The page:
Philippines slams patrols for Chinese fishers
MANILA, Philippines—The Philippines on Tuesday denounced China’s announced fishery patrols in the Spratly group of islands, as it asserted its sovereignty over its established maritime boundaries in the disputed West Philippine Sea (South China Sea).
The Department of Foreign Affairs (DFA) also called on China to “act responsibly” amid simmering tensions in the region over the contested waters, the subject of a Philippine arbitration bid in the United Nations.
“We again call on China to respect our territorial sovereignty and exclusive economic zone. The Philippines strongly objects to the Chinese patrols in the Philippines’ maritime domain in the West Philippine Sea,” said DFA spokesperson Assistant Secretary Raul Hernandez.
Chinese state media reported over the weekend that the South China Sea Fishery Bureau of China’s Ministry of Agriculture was set to undertake “routine fishery administrative patrols” in the South China Sea this year.
The patrols “will be carried out to better safeguard the legitimate interests of Chinese fishermen,” Chinese media said, quoting Wu Zhuang of the fisheries bureau.
Wu said that China would “speed up the routine patrols” with the growing capacity of Chinese law enforcement authorities.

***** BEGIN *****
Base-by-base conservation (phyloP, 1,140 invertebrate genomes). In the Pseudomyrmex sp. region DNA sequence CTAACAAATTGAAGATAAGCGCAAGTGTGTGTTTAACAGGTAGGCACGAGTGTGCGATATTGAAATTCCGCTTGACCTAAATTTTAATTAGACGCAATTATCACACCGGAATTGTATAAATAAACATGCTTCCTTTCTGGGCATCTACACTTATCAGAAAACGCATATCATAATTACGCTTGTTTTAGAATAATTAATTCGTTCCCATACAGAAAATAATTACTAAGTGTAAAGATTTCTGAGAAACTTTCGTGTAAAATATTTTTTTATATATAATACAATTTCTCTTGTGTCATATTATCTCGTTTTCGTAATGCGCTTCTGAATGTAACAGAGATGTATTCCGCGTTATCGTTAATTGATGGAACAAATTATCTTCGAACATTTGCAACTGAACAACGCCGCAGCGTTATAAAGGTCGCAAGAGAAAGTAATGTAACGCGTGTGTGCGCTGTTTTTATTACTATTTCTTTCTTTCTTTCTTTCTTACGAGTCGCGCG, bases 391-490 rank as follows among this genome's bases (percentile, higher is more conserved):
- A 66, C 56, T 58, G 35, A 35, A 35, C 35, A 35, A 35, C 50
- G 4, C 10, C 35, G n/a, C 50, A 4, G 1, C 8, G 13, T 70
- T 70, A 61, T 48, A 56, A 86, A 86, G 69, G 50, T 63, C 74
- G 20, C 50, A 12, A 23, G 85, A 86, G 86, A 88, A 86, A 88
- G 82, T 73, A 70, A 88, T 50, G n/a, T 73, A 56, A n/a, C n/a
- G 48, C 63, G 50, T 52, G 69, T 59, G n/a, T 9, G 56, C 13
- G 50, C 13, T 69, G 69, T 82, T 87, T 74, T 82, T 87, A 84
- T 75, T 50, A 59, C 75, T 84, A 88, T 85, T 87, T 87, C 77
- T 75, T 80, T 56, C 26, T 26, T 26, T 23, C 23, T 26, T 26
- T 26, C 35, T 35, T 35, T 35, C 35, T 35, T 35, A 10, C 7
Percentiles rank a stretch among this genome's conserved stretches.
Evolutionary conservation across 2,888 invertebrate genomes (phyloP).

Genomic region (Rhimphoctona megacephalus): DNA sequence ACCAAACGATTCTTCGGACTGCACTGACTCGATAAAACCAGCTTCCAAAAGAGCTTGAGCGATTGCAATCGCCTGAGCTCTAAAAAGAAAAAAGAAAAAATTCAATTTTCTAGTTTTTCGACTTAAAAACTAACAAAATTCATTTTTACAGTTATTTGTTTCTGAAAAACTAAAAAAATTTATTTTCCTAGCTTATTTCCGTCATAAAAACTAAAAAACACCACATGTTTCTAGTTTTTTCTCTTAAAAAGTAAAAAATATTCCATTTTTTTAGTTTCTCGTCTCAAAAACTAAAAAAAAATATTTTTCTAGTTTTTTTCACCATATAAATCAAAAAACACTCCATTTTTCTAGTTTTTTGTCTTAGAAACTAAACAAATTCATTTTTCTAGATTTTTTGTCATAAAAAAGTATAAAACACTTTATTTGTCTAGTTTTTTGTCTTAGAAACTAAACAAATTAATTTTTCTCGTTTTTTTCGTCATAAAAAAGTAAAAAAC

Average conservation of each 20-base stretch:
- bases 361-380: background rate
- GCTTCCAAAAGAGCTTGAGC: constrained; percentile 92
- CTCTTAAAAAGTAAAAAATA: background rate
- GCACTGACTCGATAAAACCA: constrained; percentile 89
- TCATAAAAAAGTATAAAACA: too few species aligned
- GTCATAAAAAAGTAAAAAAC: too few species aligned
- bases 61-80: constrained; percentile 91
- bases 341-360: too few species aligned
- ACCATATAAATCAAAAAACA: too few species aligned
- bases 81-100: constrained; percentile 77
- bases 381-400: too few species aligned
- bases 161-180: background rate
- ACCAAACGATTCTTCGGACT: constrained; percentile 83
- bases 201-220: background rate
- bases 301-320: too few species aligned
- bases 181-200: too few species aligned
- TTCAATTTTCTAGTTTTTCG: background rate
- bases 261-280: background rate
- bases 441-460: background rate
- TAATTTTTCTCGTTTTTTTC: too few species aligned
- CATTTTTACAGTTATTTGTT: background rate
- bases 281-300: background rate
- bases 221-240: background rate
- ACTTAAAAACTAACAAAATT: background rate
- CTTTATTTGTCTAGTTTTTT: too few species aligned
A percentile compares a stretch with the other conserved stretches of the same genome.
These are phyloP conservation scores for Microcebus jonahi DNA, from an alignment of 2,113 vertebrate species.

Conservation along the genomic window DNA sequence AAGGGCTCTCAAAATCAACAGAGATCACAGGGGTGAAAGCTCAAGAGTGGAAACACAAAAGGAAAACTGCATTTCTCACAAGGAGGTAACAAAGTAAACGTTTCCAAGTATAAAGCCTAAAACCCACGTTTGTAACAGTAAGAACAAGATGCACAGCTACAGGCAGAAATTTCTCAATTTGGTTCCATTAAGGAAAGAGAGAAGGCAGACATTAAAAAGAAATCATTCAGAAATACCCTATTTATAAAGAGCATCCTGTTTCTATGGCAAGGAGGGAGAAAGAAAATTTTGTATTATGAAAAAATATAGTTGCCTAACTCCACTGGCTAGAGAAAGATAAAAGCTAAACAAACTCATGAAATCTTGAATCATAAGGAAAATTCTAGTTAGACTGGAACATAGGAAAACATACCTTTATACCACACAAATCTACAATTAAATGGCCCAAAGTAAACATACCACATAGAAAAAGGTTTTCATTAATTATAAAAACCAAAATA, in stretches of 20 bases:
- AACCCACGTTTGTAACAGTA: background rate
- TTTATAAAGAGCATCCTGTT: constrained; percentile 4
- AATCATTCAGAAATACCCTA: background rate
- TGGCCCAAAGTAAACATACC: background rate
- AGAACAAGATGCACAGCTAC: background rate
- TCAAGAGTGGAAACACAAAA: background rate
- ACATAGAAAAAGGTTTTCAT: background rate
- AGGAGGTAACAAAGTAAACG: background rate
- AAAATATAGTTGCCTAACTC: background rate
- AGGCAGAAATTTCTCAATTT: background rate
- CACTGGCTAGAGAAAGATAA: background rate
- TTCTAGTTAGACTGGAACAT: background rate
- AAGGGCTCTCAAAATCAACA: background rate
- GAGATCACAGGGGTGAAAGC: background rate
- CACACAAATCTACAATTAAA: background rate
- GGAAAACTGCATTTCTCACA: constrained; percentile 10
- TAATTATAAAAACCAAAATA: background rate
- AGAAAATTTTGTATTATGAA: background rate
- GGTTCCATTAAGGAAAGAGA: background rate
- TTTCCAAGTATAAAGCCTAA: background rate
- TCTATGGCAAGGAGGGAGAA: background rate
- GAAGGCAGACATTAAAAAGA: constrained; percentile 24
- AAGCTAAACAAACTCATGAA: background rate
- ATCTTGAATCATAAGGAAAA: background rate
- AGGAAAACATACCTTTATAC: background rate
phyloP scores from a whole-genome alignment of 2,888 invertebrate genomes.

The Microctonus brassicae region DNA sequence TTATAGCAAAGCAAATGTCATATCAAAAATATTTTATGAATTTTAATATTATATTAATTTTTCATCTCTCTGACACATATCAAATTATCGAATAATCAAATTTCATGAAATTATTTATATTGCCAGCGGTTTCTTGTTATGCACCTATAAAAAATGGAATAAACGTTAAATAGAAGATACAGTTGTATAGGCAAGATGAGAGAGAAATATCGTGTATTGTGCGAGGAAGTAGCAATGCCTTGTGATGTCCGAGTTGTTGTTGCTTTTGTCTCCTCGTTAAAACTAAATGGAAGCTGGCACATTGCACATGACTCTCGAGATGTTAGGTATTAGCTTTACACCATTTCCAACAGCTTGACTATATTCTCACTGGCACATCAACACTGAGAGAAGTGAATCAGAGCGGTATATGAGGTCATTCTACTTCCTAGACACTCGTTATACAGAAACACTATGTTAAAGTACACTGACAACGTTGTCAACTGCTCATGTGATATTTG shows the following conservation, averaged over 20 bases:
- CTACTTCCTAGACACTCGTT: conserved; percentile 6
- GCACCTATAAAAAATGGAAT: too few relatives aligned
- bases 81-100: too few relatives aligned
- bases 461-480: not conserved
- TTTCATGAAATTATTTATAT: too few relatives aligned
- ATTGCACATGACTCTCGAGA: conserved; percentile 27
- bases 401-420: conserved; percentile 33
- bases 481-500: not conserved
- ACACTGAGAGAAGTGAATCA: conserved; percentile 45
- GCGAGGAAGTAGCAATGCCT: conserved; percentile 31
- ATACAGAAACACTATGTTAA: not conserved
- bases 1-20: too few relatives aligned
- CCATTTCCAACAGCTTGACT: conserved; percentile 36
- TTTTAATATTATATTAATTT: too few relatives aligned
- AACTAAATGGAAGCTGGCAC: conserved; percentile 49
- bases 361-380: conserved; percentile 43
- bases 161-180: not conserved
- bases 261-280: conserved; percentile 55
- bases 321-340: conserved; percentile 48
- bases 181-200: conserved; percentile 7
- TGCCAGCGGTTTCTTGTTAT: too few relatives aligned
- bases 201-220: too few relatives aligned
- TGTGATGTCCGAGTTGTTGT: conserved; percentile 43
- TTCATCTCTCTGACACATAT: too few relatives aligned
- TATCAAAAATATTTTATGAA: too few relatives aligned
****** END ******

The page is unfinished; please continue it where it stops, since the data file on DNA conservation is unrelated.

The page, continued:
Hernandez said the move violated China’s international commitments, including its accession to the UN Convention on the Law of the Sea (Unclos).
The Philippines invoked the Unclos in taking its dispute with China to the UN arbitral tribunal in hopes of stopping Chinese incursions into its waters and invalidating the Chinese “nine-dash line” claim to West Philippine Sea territories.
China has rejected the proceedings, but the DFA said the compulsory process would continue even without China’s participation.
“Such activities (patrols) will not validate the nine-dash line and are contrary to their (China’s) obligation under international law, including the Unclos,” said Hernandez.
Get Inquirer updates while on the go, add us on these apps:
Disclaimer: The comments uploaded on this site do not necessarily represent or reflect the views of management and owner of INQUIRER.net. We reserve the right to exclude comments that we deem to be inconsistent with our editorial standards.
To subscribe to the Philippine Daily Inquirer newspaper in the Philippines, call +63 2 896-6000 for Metro Manila and Metro Cebu or email your subscription request here.
Factual errors? Contact the Philippine Daily Inquirer's day desk. Believe this article violates journalistic ethics? Contact the Inquirer's Reader's Advocate. Or write The Readers' Advocate:
c/o Philippine Daily Inquirer Chino Roces Avenue corner Yague and Mascardo Streets, Makati City,Metro Manila, Philippines Or fax nos. +63 2 8974793 to 94